We all know one of the most exciting parts about making a garment is picking out the fabric and cutting it all up into pieces, but my advice to you is to be patient!
First, take a close look at your pattern – does it need to be altered?
Sometimes it can be difficult to make alterations to a dress that has already been made up in the beautiful fabric that you found for $20 a yard. Then, if it doesn’t fit quite properly, the disappointment can send it to your closet for several months before you can bear to tackle the altering.
How to Alter a Sewing Pattern
1. Make Friends with Muslin
If I am making a dress or skirt and I want it to fit just right, I make one first in muslin.
Muslin is between $1 and $3 a yard, so it’s not a huge investment to make a mock-up first to get the fit right. I always have a bolt-on hand in my sewing room for just this purpose.
Personally, I am small busted so I always have to alter the darts in a bodice, but I have a hard time visualizing how they need to be changed in order to fit me. So, I make up the bodice in muslin, try it on inside out (so I have easy access to the seams), place some pins to cinch in the darts (and to get rid of that awful baggy chest look!), and firm everything up to be a perfect fit (with ease, of course!).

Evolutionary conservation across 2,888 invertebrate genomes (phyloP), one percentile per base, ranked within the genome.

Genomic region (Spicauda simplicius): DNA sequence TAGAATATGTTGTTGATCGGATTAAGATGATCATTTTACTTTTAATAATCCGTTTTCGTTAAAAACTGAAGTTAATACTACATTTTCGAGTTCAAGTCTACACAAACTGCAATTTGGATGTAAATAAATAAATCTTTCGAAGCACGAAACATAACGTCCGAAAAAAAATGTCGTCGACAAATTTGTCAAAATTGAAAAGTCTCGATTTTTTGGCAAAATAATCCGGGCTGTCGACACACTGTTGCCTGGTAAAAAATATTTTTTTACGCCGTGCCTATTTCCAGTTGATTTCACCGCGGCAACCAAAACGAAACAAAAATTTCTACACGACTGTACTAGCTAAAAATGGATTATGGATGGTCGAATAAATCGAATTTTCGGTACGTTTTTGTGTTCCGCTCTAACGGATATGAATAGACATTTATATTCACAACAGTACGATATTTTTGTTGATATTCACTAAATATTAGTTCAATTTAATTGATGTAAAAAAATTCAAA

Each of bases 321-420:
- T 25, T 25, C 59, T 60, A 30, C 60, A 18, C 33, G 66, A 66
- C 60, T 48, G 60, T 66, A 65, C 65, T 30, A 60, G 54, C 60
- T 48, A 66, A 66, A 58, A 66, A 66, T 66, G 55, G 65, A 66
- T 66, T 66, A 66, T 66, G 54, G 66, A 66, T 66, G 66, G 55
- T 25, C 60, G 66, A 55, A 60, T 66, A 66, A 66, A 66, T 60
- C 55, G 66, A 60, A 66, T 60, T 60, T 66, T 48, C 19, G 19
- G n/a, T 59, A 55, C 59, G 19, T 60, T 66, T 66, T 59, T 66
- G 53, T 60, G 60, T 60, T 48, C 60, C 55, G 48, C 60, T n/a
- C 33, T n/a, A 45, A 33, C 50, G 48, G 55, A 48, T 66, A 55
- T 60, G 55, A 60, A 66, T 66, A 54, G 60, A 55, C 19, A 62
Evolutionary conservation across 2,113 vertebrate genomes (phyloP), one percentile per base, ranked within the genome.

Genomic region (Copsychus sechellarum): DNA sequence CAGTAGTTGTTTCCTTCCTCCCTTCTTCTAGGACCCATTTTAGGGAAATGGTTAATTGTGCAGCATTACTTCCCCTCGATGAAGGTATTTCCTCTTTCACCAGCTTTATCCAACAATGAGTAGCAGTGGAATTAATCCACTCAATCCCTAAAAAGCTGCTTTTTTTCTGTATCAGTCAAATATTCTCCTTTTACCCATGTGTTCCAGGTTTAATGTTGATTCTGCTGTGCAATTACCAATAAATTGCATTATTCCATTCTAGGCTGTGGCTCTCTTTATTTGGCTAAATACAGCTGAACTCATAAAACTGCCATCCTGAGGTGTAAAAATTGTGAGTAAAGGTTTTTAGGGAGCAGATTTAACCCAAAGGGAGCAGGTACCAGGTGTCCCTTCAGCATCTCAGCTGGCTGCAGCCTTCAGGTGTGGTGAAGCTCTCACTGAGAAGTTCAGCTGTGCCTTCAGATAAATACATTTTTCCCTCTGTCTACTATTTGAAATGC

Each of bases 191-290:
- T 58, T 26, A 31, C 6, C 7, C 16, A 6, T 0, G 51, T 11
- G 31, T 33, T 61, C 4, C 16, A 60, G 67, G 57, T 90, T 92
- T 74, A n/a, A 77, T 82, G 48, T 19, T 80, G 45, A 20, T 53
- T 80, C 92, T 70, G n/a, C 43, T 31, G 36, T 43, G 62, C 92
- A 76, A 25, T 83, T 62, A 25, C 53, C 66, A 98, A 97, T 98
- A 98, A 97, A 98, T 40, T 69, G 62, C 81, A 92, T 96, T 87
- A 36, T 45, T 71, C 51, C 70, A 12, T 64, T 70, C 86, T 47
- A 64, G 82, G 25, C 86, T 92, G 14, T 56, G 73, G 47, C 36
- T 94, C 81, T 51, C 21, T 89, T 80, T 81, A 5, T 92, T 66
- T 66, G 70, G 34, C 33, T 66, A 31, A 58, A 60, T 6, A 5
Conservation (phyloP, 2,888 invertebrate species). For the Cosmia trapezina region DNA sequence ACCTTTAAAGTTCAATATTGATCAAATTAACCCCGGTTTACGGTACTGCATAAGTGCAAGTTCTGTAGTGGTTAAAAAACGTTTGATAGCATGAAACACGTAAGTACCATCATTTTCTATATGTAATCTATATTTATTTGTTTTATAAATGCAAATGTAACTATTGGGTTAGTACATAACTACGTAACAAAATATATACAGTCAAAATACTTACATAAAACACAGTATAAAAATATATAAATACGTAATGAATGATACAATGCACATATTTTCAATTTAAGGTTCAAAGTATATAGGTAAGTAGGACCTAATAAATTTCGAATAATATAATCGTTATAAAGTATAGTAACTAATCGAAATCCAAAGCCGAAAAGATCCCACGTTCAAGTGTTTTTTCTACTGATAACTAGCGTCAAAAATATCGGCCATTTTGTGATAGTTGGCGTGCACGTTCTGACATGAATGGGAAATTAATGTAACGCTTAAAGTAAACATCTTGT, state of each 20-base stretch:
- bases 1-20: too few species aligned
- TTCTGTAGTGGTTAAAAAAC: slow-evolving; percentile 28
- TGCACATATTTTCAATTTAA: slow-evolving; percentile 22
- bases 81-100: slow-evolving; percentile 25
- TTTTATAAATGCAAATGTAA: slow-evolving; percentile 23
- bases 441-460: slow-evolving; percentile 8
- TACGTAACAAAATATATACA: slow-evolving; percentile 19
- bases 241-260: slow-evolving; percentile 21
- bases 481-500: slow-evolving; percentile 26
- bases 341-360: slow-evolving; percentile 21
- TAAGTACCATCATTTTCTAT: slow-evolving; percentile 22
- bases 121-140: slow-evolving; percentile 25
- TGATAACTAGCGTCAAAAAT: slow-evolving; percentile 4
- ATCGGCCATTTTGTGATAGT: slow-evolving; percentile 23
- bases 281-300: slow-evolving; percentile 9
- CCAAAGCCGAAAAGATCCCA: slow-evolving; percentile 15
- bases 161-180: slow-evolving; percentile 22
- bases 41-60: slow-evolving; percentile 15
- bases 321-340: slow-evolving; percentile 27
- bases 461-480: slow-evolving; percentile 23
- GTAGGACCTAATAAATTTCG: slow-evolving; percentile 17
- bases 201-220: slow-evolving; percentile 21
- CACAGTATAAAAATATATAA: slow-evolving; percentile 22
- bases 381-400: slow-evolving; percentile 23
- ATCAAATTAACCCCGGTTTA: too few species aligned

2. Create A New Pattern
Now that I have a better-fitting bodice with some room for movement, I can take it off and examine the new folds made from my pinning, and then sketch them in with an iron-off pen.
Once I trim the bodice to be just how I want it to be, then that becomes my NEW pattern piece for this pattern!
To make the pattern piece even stiffer and easier to work with when I want to make new versions of it in the future, I buy inexpensive fusible interfacing and iron it to the back.
The other thing you can do for a good fit is get yourself a dress form. Some of the adjustable ones can be fussy to get them to match your exact measurements, but it definitely makes the muslin test easier to pin to get a better fit.
If you’re not ready to invest in a professional dress form, there are some great tutorials online about how to make one custom-fit to your body using duct tape.
3. Measure Twice!
Lastly, always double-check your work with math. When you are sewing a skirt, you usually have a front and a back pattern piece that are meant to be cut on the fold. Therefore, the waistline at the top of the skirt front is ¼ of your entire waistline!
Measure your waist (or where you want the skirt to sit) and divide by 4. Then, add seam allowance. This is a quick way to make sure your alteration is in the ballpark!
Remember, there are no set rules on how to alter a sewing pattern. Feel free to experiment and add embellishments and seaming for visual interest! My advice to you, however? Make friends with muslin and create yourself a new pattern altered to your measurements – especially before you cut into that beautiful silk!
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